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No Short Term Future for Defined Contributions
Expert Panel Expects No Major Shift In Employers' Health Benefit Strategies Given Tight Labor Market
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WASHINGTON, D.C. - Tight labor markets and consumer resistance to paying more for their health care mean that employers are expected to maintain their current health benefit strategies in the short run, according to a panel of experts convened by the Center for Studying Health System Change (HSC). In the meantime, e-marketeers are developing on-line health insurance markets that could take off if employers make the switch to defined contribution and other strategies.
The panel of employer and union experts and a panel of e-marketeers participated in a conference convened by HSC entitled "Defining Defined Contributions" on October 10th. Defined-contribution strategies discussed included the employer paying a fixed dollar amount for benefits or providing a cash-out or voucher for employees to purchase the services they need. Such approaches would enhance choice and, in some cases, shift risk and responsibility for health benefits to the employee.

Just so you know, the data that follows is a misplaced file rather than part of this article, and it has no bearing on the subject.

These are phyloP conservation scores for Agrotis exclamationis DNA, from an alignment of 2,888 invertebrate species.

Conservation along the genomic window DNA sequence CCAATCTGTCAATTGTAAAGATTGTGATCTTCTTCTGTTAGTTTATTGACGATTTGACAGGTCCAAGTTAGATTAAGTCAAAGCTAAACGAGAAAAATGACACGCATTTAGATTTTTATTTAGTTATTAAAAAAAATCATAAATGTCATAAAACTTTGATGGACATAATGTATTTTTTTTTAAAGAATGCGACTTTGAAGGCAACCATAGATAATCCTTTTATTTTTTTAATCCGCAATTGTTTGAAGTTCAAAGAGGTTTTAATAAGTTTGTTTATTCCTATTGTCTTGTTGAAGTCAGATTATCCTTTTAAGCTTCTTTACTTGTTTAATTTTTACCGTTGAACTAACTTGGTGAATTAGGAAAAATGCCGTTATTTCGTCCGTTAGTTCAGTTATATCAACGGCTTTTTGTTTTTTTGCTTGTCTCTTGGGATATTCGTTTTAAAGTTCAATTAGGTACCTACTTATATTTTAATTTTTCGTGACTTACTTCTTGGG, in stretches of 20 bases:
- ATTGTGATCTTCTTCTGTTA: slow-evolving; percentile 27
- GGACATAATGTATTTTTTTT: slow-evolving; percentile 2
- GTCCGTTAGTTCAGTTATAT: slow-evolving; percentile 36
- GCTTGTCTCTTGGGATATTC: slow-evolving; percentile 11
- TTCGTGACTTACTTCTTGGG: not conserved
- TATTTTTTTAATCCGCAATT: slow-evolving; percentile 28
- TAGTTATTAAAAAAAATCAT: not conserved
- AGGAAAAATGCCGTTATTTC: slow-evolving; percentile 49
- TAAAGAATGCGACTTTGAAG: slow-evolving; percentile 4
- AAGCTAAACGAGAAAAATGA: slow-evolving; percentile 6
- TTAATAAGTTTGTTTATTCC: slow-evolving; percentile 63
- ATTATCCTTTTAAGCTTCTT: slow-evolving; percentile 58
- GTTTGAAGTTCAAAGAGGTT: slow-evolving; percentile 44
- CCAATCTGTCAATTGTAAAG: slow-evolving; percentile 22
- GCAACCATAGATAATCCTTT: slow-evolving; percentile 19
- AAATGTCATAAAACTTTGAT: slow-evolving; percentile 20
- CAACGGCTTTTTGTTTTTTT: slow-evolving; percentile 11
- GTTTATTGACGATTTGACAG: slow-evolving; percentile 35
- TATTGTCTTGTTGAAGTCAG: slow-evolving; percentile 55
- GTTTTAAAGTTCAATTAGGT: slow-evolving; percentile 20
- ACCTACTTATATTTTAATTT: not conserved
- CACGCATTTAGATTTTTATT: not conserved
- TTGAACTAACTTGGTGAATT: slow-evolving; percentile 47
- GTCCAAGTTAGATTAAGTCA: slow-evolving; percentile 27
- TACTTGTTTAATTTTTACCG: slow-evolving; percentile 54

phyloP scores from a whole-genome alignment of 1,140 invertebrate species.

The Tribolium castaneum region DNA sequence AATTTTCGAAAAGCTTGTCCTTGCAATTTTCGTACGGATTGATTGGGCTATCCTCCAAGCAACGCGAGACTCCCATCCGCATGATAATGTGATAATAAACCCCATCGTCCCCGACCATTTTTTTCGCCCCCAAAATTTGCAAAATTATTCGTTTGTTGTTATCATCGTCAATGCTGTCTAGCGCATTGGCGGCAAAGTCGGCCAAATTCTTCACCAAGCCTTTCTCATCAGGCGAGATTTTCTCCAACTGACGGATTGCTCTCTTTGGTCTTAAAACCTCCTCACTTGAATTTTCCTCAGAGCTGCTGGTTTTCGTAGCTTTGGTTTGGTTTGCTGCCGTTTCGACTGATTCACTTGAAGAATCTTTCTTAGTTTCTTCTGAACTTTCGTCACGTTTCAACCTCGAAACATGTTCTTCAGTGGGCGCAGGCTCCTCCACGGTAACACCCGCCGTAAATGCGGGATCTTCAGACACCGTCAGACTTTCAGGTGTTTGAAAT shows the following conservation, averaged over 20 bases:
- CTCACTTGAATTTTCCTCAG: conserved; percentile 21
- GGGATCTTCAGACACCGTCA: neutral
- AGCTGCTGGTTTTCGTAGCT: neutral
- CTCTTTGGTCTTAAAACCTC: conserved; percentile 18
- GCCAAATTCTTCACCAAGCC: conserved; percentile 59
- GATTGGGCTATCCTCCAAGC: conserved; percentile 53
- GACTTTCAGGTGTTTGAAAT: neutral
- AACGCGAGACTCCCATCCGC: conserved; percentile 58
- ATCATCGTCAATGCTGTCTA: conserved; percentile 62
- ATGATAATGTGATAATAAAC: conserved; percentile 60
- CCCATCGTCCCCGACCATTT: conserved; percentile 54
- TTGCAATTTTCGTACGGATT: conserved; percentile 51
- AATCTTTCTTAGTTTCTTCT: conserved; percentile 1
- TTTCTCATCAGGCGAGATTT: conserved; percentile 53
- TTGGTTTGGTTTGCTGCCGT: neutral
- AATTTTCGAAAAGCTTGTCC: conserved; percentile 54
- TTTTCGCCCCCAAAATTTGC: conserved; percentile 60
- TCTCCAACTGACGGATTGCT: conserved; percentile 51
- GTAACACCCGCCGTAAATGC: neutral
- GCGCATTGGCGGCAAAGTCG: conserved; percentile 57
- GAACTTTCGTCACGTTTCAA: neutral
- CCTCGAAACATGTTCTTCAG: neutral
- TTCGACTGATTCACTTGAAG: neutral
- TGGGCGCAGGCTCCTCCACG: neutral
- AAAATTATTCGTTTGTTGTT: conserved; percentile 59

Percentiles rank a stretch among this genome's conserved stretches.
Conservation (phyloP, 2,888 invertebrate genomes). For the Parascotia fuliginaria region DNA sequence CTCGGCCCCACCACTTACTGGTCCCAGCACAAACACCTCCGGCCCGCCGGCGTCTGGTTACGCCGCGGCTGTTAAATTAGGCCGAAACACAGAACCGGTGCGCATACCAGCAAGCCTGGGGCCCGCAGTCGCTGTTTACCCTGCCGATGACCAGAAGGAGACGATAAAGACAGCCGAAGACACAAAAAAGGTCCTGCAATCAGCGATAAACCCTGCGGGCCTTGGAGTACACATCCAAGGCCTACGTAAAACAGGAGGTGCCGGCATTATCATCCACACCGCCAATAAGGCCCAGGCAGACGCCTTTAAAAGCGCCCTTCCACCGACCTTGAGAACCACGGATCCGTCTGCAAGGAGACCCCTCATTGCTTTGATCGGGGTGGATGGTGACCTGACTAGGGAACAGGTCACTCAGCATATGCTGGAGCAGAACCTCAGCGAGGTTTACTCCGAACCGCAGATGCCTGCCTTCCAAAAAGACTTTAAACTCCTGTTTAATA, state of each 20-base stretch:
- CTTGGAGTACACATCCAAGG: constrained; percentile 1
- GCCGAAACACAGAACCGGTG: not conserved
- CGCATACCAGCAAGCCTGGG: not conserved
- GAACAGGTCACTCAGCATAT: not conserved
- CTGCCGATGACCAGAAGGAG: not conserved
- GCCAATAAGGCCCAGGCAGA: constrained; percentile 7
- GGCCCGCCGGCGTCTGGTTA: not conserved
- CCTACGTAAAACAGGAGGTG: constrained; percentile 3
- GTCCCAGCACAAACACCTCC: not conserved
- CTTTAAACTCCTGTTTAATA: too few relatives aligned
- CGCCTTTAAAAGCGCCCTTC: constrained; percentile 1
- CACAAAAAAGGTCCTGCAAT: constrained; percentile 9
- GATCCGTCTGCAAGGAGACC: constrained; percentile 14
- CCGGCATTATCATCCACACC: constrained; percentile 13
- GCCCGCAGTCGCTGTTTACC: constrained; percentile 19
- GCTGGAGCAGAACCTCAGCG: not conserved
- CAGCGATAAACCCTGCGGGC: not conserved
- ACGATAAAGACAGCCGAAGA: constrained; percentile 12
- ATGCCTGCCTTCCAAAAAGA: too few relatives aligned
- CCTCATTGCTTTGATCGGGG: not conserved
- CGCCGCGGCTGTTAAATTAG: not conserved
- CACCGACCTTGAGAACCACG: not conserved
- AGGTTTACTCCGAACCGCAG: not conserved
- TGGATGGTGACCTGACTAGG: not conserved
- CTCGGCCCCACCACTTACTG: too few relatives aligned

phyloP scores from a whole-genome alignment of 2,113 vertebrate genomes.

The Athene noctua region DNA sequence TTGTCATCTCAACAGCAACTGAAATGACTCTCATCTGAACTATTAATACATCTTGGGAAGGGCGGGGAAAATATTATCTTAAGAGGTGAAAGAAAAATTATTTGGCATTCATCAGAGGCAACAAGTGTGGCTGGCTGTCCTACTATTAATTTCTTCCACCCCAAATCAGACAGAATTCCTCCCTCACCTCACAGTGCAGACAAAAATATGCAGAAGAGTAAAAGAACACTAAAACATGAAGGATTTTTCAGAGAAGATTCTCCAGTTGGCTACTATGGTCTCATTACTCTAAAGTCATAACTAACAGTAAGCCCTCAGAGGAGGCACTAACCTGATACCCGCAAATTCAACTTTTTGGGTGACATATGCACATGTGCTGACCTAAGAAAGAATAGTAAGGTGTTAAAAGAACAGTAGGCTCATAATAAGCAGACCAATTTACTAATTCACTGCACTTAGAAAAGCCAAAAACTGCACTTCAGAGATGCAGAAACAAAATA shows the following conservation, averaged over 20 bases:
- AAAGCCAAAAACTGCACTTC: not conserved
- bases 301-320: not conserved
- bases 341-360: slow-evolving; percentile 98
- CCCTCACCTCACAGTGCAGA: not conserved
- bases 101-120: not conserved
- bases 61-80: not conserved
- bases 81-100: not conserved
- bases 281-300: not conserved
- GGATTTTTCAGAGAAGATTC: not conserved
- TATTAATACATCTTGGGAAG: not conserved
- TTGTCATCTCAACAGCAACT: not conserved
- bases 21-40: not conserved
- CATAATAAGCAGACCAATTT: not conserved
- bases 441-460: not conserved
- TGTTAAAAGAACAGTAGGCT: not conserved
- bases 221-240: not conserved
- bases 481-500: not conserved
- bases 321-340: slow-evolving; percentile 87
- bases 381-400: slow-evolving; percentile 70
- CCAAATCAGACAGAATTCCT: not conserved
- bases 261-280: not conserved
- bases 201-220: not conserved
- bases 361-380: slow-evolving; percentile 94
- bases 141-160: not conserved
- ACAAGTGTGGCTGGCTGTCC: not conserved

Paul B. Ginsburg, HSC president, said that these issues are "very much on the minds of employers," although to date "few concrete steps have been taken - or even planned" to make them a reality. Defined contributions became a hot topic for major employers and policy makers last fall after a Xerox Corp. executive said Xerox was considering a switch to a cash-out defined-contribution approach for health benefits.
Sally Trude, HSC senior researcher and co-author of a new Issue Brief explaining defined contributions and exploring their pros and cons, said the idea was "the latest rage in employer-sponsored insurance," but it remains uncertain whether this is "the beginning of a new revolution in health insurance, or merely a reflection of employers frustrations with the current system."